Mitigate against DDOS attempts by requesting fetch create large numbers of resize/cropped images potentially causing very high CPU load and filling up disk space.
Currently the code includes a hard coded limit - I set it at 20. Possibly this should be an advanced config setting or a defined constant.
There is one issue with this implementation, if one page requires multiple copies of the same resized image, the first view of that page, when the image resizing takes place, may result in the second and subsequent fetch requests returning the placeholder cachefile before its replaced with an actual image. Currently, the multiple copy requests would result in all of them resizing the image, generating the same result once each.
A placeholder cache file is necessary to avoid problems with large numbers of essentially simultaneous requests and the slow image resize/crop process. I.e. the version count check happens when the version count is below the limit, but there are actually sufficient resizes in process to go above the limit.
avoid creating an intermediate crop image when the final image will m…
…atch a resize
limit the number of resize/crop versions that can be created from one…
As far as I remember there are performance issues when glob is used in large directories on certain file systems like NFS (for this reason the readdircache configuration option was introduced). Maybe we could rather create a list of all versions that exist of a certain image file? This list could also be used in order to server the next larger size (instead of the original image) when no new cached versions can be created. I'm not really a fan of limiting the number of resized versions of media files as long as we don't have any automatic cleanup of the cache.
Concerning the "placeholder" cache image: won't this create problems if the browser caches the empty file as the resized image could have the same modification time? And I think when the resize operation fails, the empty cache will stay and be used until it expires.
In order to avoid DDOS attacks I rather suggest to include the same hash that is also used for external files in the request URL for resized or cropped images (and the hash should include the resize parameters). This will prevent the problem if the attacker doesn't have edit permissions. If the attacker has edit permissions there are also other ways to create a high CPU load (like "previewing" very large pages with large tables etc.) and to fill the disk space by creating a huge amount of pages.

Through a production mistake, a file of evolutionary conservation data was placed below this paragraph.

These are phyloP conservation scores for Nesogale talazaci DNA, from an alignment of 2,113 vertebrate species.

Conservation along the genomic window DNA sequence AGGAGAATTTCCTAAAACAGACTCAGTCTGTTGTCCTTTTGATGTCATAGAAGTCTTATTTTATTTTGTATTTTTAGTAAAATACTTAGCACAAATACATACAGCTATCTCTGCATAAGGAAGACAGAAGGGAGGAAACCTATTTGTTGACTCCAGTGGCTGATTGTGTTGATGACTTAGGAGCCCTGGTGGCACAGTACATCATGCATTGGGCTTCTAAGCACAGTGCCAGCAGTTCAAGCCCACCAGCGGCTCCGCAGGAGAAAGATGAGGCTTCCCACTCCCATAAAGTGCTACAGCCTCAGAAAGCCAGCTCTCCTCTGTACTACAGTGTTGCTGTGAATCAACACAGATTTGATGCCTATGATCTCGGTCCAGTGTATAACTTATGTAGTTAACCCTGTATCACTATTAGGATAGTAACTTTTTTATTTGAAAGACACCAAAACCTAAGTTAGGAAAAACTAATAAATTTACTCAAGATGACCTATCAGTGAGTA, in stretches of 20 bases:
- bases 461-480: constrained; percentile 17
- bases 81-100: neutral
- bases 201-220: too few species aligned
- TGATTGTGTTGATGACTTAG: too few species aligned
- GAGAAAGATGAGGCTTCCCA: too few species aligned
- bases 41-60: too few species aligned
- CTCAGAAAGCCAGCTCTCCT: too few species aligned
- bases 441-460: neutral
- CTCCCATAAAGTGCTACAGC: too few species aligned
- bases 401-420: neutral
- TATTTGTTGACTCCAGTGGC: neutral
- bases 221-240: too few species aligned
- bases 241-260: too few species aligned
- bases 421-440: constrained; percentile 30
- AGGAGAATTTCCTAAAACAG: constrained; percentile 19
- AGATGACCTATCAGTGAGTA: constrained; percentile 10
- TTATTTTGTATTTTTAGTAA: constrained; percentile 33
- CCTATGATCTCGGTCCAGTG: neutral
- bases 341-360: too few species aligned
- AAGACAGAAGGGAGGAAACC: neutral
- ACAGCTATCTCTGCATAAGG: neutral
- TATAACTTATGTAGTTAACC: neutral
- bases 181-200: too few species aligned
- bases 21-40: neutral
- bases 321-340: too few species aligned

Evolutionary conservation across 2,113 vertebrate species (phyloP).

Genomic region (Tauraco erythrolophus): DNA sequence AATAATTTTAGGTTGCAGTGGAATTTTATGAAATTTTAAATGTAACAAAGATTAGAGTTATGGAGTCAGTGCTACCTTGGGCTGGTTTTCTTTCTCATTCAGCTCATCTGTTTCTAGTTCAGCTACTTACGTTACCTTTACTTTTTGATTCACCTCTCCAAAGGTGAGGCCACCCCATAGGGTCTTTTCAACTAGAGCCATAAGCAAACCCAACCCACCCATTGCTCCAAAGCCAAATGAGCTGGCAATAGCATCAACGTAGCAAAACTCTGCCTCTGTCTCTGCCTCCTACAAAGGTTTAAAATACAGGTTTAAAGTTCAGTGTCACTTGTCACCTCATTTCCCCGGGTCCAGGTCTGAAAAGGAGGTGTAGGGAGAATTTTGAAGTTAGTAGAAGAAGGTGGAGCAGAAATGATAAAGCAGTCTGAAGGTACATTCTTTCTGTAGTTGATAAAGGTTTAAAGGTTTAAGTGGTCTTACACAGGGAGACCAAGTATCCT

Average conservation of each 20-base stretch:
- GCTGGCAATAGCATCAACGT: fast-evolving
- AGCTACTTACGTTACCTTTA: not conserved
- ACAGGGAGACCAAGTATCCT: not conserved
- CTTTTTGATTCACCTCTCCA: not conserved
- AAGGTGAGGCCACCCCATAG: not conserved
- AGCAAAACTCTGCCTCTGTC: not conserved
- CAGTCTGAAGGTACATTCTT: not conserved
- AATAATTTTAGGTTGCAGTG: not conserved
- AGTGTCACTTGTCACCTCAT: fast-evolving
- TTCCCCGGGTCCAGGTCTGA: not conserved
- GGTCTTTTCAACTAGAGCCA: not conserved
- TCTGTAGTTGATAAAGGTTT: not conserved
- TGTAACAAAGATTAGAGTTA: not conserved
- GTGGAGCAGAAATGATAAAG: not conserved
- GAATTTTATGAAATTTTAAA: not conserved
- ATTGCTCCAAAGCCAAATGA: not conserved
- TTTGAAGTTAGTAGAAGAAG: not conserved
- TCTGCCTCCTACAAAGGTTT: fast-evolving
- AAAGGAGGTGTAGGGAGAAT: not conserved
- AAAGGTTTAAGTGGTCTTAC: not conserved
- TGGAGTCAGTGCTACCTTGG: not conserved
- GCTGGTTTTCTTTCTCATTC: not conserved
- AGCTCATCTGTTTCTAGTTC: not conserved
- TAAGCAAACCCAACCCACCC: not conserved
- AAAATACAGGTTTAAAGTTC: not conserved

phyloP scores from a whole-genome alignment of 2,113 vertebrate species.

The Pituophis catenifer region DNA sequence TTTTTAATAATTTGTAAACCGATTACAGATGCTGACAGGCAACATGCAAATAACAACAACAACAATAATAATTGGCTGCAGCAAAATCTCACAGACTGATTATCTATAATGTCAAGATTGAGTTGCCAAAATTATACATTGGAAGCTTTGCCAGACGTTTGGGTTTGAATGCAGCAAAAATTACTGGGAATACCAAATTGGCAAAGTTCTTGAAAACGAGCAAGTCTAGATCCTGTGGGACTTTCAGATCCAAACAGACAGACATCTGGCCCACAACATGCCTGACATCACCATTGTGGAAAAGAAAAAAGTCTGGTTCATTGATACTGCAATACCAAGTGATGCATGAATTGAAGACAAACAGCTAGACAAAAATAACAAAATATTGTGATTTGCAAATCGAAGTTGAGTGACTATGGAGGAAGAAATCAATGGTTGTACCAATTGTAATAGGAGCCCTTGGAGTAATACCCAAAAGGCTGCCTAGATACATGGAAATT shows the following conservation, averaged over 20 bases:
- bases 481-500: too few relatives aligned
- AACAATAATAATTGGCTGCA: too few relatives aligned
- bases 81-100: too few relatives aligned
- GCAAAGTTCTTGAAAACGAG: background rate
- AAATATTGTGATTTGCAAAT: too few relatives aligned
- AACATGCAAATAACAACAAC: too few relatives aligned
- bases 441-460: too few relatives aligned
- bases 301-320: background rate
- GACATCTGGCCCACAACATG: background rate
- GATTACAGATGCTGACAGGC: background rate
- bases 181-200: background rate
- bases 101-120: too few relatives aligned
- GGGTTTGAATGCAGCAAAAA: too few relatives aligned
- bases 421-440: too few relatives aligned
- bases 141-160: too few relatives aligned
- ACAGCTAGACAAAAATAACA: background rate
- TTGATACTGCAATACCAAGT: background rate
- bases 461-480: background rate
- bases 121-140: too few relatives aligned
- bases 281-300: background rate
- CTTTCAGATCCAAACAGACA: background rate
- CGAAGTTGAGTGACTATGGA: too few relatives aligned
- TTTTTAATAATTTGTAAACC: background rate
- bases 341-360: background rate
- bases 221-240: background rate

My instinct (no hard evidence) is that the image resize would still require more time than the glob. Plus while it might be effective to store pages & media on nfs, I don't see why anyone would put the cache there, a memdisk maybe, not a remote one.
Aren't large tables an issue for the client rather than the server? But point taken, I'd use lots of syntax highlighting.
I do like the idea of keeping the versions somewhere - real metadata for media, but that's something for another version. I'll look at hashing the parameters.
The cache can become relatively large in larger wikis so you would need to implement a custom cleanup routine so I'm not sure if a memdisk is really used for the cache. Concerning large tables I was referring to FS#2004 though I'm not sure if high memory usage equals a high CPU load in this case.
Maybe @YoBoY can tell us more about the performance of glob and if this is an issue in the cache in his setup. We had more usages of glob in the past, for example for finding all meta files during page deletion, see FS#2301.
[Edit] Even if the resize should be faster than the glob, we should remember that at least in the current code this glob can be triggered by simply specifying another image resolution which means that then the DDOS attack wouldn't target the resize code but glob.
Last time I checked (when the glob function was introduced) it was bad, and I'm still using my hack to avoid it.
[Edit] And we don't use NFS anymore…
There are still two elsewhere in dokuwiki, one in simplepie and the other in pageutils.
YoBoY, do you have your cache on a remote disk?
michitux, my point is that a cache needs to be closer/faster, there is little point in making it slower/further away.
Anyway, are we comfortable with a token which would remove the possibility of external attacks on fetch or should we aim to have some limit on the number of resize/crop versions of an image, but a better solution than glob?
As YoBoY has added to his comment, they don't use NFS anymore. That usage of glob() in inc/pageutils.php isn't used anymore as metaFiles() isn't used anymore, see c5f9274. The one in SimplePie is just over a small list of (distributed) files so this shouldn't be any problem.
A suggestion of YoBoY in the irc channel was to use a set of predefined image sizes. We already have predefined image sizes in the media manager. So maybe we could simply create a list of valid sizes (that can be extended/disabled in the configuration) and serve the next matching size for all other sizes?
add a token to fetch urls requiring image resize/crop to prevent exte…
…rnal DDOS via fetch
I don't much like the idea of preset image sizes.
A work around for glob, would be to use a file, say cache/hash.resize.txt or mediaMetaFN($id, 'resizes'), to list the existing resizes. I lean towards the cache file as any cache clean up is likely to remove both resized images and the resize list.
use a version list file rather than glob
when version limit is reached, expel stale versions
change version limit back to a reasonable production value (4 was for…
I've created PR#203 with just the token code to separate it from all the version limiting source
@Chris--S could you merge master into this branch, so we can see the differences to what is in place currently easier?